Government subsidy cut pulls plug on solar panels
Michael McCarthy, formerly the Independent’s longstanding Environment Editor, now its Environment Columnist, is one of Britain’s leading writers on the environment and the natural world. He has won a string of awards for his work, including Environment Journalist of the Year (three times) and Specialist Writer of the Year in the British Press Awards in 2001. In 2007 he was awarded the Medal of the RSPB for “Outstanding Services to Conservation,” in 2010 he was awarded the Silver Medal of the Zoological Society of London, and in 2011 the Dilys Breeze Medal of the British Trust for Ornithology. In 2009 McCarthy published Say Goodbye To The Cuckoo (John Murray), a study of Britain’s declining migrant birds.
Saturday 29 October 2011
Homeowners who decide to save money by generating their own renewable energy for the National Grid are to lose almost half their Government subsidy, prematurely published documents suggested yesterday.
Drastic cuts to the feed-in tariff (FIT) for solar power, the guaranteed income to anyone who installs working solar panels in their roof, are likely to be announced by the Energy and Climate Change Secretary, Chris Huhne, on Monday.
And the precise level of the cut – from 43.3p per kilowatt hour of solar electricity to just 21p – appeared to be made clear yesterday in a document inadvertently published on the website of the Energy Saving Trust, the public advice body, and quickly taken down.
Although the Department for Energy and Climate Change said later that the published document was "neither final nor accurate", the swingeing 50 per cent cut in the subsidy it revealed was in linewith what observers have been expecting.
The feed-in tariff scheme, introduced 18 months ago, has been a huge success and has led to 100,000 households installing solar power.
This is because the levels on return on a typical £10,000 investment have been very generous, at about seven per cent per annum – far in excess of rates that can be found in the banks.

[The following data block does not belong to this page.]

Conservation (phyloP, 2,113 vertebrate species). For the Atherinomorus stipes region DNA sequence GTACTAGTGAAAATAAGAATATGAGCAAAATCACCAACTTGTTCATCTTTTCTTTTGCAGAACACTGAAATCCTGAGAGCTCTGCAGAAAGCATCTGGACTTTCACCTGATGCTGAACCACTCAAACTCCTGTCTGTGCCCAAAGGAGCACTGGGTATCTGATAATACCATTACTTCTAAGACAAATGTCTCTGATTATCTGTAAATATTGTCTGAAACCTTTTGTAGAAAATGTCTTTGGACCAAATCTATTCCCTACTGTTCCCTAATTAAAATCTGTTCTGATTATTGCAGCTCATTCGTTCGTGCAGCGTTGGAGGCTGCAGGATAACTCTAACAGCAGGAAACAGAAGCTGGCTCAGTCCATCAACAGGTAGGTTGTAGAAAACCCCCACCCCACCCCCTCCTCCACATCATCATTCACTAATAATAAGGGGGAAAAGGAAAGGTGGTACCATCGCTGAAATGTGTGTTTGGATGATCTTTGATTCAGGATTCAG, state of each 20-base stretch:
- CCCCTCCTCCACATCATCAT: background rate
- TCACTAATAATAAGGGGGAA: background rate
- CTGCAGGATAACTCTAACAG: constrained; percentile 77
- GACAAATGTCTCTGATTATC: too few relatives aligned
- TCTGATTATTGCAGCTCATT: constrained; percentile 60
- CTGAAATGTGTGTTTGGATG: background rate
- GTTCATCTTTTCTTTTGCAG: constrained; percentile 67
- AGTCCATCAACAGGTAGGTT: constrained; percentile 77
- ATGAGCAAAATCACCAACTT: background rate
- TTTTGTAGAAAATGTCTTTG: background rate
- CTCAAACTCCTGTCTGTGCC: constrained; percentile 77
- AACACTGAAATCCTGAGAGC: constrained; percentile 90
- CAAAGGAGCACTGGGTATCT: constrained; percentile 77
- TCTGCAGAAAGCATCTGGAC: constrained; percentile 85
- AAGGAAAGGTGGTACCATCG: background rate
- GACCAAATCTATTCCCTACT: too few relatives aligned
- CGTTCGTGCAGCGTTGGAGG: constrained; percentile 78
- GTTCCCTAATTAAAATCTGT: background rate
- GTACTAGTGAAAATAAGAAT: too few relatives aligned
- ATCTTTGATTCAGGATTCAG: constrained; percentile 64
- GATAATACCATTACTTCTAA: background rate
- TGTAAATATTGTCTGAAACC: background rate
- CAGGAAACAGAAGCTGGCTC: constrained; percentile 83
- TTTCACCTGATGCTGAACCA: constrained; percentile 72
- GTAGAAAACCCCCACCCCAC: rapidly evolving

This has sparked a mini-solar boom, and from fewer than 500 companies employing about 3,000 people before the FIT was introduced, there are now 3,000 companies with a 25,000 workforce, which has been predicted to expand to 360,000 by 2020.
Yet the Government has become nervous of the subsidy's cost, as it is paid not from the Treasury but by a levy on household electricity bills – an increasingly sensitive subject – and wants to limit it.
Although it has been expected that the FIT level would drop as the cost of solar installation itself drops – it has come down 30 per cent in the time of the subsidy – the likely high level of the cut to be announced on Monday is dismaying the solar professionals.
"Coming from a Government that said it would be the greenest ever, this is completely misguided and will be a devastating blow for the solar industry," said Howard Johns of Solar Trade Association.
"Solar installation will be limited to a few rich people, and all the installation going on in solar housing will stop. Hundreds of companies will go bankrupt."
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